Sensible approach to redevelopment
In Hong Kong, urban redevelopment evokes the images of haphazard, insensitive and profit-oriented business ventures. With meagre compensation, residents in run-down buildings are often pushed out of districts they have called home for years to settle in far-flung places with which they have no connection. The approach has no doubt cleared up more space for glossy office towers, luxurious housing and shopping malls. But it sadly bulldozed away district character and community kinship at the same time.
Thankfully, the process is now being handled with greater sensitivity. Following a flat-for-flat compensation approach in a Ma Tau Wai project last month, the Urban Renewal Authority announced three projects under the first 'demand-led' redevelopment scheme, in Sham Shui Po and Tai Kok Tsui. Unlike the previous schemes, which were handpicked by the authority, the projects are initiated by property owners. The break-away is a welcome change. The HK$1.5 billion venture will provide 290 new flats.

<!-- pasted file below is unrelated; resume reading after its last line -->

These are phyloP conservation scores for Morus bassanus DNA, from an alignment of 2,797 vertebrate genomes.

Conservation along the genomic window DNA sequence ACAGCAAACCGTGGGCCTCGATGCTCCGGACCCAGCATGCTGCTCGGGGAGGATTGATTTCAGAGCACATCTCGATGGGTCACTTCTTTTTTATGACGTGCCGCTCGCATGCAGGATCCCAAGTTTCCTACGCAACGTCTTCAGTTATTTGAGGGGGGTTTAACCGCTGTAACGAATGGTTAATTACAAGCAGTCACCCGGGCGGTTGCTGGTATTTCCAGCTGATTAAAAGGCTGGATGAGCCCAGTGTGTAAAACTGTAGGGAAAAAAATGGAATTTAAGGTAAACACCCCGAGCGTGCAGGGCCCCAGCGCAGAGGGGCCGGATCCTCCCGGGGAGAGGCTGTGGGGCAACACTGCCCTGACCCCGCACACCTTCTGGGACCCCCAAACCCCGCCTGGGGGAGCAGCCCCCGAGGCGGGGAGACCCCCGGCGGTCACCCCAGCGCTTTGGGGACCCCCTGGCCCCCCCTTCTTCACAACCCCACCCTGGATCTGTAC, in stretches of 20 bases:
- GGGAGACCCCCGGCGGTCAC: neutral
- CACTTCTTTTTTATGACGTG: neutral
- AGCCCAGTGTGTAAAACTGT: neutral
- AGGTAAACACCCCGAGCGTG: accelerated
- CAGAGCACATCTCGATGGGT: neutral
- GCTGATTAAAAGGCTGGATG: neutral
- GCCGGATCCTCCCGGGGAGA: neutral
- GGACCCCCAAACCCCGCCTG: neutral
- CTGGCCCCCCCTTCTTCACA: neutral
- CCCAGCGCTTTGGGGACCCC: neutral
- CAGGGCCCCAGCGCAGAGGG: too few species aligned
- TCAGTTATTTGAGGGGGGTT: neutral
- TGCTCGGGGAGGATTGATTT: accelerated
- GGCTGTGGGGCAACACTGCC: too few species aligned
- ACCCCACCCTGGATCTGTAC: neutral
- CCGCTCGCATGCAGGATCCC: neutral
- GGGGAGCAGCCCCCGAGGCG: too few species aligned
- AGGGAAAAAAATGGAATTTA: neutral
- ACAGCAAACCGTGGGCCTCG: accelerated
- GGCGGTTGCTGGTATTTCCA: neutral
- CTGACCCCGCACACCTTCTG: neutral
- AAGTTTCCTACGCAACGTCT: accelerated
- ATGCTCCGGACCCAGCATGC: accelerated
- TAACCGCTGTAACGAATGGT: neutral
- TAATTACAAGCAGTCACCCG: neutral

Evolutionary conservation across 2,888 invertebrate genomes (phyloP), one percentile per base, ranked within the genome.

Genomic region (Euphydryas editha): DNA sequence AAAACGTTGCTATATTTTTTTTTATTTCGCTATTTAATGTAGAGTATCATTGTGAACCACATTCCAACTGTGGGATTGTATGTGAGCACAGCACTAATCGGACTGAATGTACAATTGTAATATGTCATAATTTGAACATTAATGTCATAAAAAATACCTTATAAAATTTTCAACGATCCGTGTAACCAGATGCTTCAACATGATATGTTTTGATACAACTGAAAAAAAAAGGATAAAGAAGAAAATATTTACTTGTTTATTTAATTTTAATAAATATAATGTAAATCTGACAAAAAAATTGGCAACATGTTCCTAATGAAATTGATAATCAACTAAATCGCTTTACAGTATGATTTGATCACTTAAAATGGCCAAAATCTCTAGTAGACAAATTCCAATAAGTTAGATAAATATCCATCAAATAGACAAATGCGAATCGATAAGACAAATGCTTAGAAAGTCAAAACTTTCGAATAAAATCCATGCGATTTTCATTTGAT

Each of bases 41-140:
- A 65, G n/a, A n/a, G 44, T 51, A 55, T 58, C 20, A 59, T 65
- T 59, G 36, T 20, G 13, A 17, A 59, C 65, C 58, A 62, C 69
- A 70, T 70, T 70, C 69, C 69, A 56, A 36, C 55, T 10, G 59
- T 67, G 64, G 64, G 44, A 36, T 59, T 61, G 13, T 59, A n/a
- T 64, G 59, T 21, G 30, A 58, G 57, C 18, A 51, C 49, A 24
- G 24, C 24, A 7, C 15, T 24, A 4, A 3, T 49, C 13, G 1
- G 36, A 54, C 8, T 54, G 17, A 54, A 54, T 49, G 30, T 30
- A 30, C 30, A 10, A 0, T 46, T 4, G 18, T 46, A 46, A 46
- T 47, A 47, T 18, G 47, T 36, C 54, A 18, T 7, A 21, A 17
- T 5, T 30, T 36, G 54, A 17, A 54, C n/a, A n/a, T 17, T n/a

There were 25 applications, which shows there is much demand, but only three have been approved. However, many old buildings are unattractive to private developers because of limited profitability. They could be left to decay and become threats to the safety of residents and pedestrians. The authority therefore deserves credit for filling the gap.
The other 22 applications failed because they could not meet all the requirements. Understandably, the authority needs to be cautious, especially when it is expected to lose money on the projects. That is why a set of criteria has been adopted, such as the requirement of consent from two-third of owners to get a project started. A building's condition and location are also taken into account. The criteria appear sensible and necessary to help screen out unworthy redevelopment, but they must not be too stringent. Some residents complain that the two-thirds-consent condition is an obstacle. Applications in the next phase will begin in June. The authority should review the experience and consider expanding the scheme in light of the demand